How should primary care physicians treat patients with symptoms of depression?
Refreshingly, these guidelines are labeled as information for not only health professionals, but also for people with depression, their families, and caregivers. The authors emphasize that, other than in the presence of suicidal ideation and intent, the diagnosis of depression is more than simply ticking boxes. They also highlight the primacy of an ongoing relationship between clinician and patient to make the diagnosis and to decide, together, on the best treatment. For less severe depression, guided self-help, group or individual therapies, or other nondrug treatments are first-line therapy; drug treatment comes in ninth of 11 options. CBT and drug treatment, together or alone, are starting points for the treatment of more severe depression. See the links in the synopsis for graphic overviews to share with your patients while you are discussing treatment. (LOE = 5)
Overuse alert: This POEM aligns with the Canadian Psychiatric Association’s Choosing Wisely Canada recommendation: Don’t routinely use antidepressants as first-line treatment for mild or subsyndromal depressive symptoms in adults.
These guidelines are based on a systematic review of evidence conducted by a technical group. Mental health and primary care clinicians, along with lay members and administrators without financial conflicts of interest, made up the committee. They considered evidence of effectiveness, safety, cost, and availability, filling in with expert opinion when writing their recommendations. The guidelines recommend an assessment that "does not rely on symptom count . . . but also takes into account severity of symptoms, previous history, duration and course of illness.” Functional impairment is also a part of the diagnosis. Treatment guidelines are different for first episodes of less severe and more severe depression; for both instances, the authors list options, including no treatment, in order of preference. For less severe depression, initial options include guided self-help and group cognitive behavioral therapy (CBT) or group behavioral activation (see graphic overview). For more severe depression, start with a combination of individual CBT with drug therapy, or CBT, individual behavioral activation, or antidepressant alone (see overview). Based on expert opinion, lithium and antipsychotics are offered for patients who do not respond to trials of the first-line options. To prevent relapse, the group suggests discussing continued treatment for people at low risk of recurrence. For patients at higher risk, they suggest either continuing the same treatment and dose or switching from medication therapy to psychological therapy or, if a combination of therapy is used, backing off to a single psychological or medication treatment.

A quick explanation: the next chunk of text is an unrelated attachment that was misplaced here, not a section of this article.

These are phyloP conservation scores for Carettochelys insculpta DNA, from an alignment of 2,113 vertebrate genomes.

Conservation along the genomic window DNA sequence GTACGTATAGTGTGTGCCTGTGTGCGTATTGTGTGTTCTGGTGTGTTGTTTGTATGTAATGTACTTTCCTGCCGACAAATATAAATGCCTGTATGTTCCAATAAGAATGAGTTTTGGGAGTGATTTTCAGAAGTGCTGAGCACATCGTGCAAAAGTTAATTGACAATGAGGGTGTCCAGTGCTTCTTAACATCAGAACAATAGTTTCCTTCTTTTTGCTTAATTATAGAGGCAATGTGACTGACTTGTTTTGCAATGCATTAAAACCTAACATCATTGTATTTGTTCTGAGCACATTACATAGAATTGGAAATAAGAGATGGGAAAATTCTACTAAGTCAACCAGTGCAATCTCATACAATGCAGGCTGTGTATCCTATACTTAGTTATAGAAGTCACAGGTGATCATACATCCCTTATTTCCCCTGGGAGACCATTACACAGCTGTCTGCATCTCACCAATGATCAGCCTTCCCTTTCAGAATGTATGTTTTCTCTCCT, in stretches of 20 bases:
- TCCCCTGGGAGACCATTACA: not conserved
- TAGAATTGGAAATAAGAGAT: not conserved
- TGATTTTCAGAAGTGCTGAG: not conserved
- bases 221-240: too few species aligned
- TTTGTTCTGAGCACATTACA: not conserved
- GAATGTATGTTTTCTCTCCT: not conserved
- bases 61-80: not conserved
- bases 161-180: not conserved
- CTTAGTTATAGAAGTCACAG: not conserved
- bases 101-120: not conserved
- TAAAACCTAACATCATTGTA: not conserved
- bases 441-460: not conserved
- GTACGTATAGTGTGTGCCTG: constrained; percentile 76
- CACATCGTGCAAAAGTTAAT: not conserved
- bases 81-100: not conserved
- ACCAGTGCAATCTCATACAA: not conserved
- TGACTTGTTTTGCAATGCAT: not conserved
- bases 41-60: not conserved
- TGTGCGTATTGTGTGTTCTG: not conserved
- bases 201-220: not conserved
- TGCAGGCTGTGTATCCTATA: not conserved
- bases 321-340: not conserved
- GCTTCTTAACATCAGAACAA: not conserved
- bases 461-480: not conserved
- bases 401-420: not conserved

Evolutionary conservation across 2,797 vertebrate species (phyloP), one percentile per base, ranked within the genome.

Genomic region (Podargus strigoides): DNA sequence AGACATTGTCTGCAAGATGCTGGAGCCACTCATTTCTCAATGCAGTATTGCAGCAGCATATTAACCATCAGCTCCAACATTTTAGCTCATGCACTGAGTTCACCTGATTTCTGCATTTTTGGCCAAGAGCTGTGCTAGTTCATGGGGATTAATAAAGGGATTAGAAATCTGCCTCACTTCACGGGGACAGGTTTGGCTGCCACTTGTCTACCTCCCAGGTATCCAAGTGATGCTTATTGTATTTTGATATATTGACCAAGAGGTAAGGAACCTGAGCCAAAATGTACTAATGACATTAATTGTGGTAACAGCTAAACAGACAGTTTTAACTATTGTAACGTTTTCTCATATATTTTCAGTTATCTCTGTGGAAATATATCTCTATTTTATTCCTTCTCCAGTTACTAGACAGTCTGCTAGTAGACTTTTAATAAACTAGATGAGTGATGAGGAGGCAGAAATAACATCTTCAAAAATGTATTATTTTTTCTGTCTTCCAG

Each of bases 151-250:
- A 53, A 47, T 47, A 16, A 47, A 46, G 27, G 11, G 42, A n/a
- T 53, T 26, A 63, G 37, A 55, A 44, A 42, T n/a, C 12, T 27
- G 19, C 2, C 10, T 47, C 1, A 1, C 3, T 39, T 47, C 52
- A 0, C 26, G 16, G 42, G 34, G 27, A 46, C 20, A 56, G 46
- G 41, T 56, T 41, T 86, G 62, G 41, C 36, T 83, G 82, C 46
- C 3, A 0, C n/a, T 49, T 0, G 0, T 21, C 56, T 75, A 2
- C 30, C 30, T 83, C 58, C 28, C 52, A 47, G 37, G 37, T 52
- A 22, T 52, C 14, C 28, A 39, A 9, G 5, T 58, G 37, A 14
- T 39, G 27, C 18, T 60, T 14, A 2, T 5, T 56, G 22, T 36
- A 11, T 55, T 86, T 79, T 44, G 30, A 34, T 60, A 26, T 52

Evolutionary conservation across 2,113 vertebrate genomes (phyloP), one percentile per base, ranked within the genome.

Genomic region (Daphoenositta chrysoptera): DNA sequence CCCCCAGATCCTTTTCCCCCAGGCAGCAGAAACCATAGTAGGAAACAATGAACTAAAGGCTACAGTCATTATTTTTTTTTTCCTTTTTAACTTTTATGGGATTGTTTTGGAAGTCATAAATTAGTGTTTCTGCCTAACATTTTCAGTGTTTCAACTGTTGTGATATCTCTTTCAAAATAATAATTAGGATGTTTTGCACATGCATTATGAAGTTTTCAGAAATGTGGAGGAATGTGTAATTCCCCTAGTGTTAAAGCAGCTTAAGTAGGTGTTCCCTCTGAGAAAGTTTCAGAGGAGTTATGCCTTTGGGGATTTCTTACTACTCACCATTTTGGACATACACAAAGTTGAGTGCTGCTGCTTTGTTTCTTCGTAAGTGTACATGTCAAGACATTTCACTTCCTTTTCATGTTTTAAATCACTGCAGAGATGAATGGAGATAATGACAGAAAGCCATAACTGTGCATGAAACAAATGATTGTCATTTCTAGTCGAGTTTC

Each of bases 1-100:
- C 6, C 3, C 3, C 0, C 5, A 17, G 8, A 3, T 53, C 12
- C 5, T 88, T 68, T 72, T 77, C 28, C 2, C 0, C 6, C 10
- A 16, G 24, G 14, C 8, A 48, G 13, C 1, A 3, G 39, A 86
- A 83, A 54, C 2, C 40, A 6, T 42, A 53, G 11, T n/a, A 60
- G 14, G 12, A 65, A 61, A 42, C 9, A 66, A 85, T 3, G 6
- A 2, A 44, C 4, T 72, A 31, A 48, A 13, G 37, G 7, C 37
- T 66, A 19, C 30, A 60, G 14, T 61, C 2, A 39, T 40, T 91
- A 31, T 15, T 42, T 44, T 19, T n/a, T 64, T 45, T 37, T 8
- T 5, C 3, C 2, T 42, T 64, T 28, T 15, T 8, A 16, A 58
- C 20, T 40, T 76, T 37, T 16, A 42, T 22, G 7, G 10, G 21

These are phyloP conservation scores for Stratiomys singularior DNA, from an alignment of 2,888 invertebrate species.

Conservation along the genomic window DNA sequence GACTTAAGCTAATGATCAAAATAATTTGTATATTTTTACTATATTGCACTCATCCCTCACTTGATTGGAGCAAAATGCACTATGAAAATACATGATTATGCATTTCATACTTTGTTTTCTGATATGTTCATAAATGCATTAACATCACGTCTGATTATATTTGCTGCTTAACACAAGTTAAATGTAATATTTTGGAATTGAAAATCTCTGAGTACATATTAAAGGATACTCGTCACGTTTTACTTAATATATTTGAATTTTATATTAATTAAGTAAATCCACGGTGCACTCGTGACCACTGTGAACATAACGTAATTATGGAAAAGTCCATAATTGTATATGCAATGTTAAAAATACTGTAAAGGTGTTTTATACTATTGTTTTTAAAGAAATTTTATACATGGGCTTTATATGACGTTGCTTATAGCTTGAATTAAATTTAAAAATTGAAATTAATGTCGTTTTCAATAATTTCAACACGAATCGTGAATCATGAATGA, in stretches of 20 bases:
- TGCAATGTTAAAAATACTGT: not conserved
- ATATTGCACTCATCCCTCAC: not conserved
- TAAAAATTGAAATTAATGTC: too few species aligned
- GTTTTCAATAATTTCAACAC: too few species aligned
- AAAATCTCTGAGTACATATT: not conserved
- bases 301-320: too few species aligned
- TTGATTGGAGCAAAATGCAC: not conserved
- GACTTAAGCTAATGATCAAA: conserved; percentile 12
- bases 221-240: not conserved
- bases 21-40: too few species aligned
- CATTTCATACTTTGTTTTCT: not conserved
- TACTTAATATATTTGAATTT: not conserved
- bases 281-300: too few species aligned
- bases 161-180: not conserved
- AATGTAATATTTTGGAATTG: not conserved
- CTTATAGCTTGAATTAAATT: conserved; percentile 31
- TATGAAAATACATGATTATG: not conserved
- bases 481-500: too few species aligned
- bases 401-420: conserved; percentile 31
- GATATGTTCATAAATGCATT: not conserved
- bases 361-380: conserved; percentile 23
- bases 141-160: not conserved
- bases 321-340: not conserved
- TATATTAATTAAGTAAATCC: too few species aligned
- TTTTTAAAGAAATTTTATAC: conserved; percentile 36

Allen F. Shaughnessy, PharmD, MMedEd
Professor of Family Medicine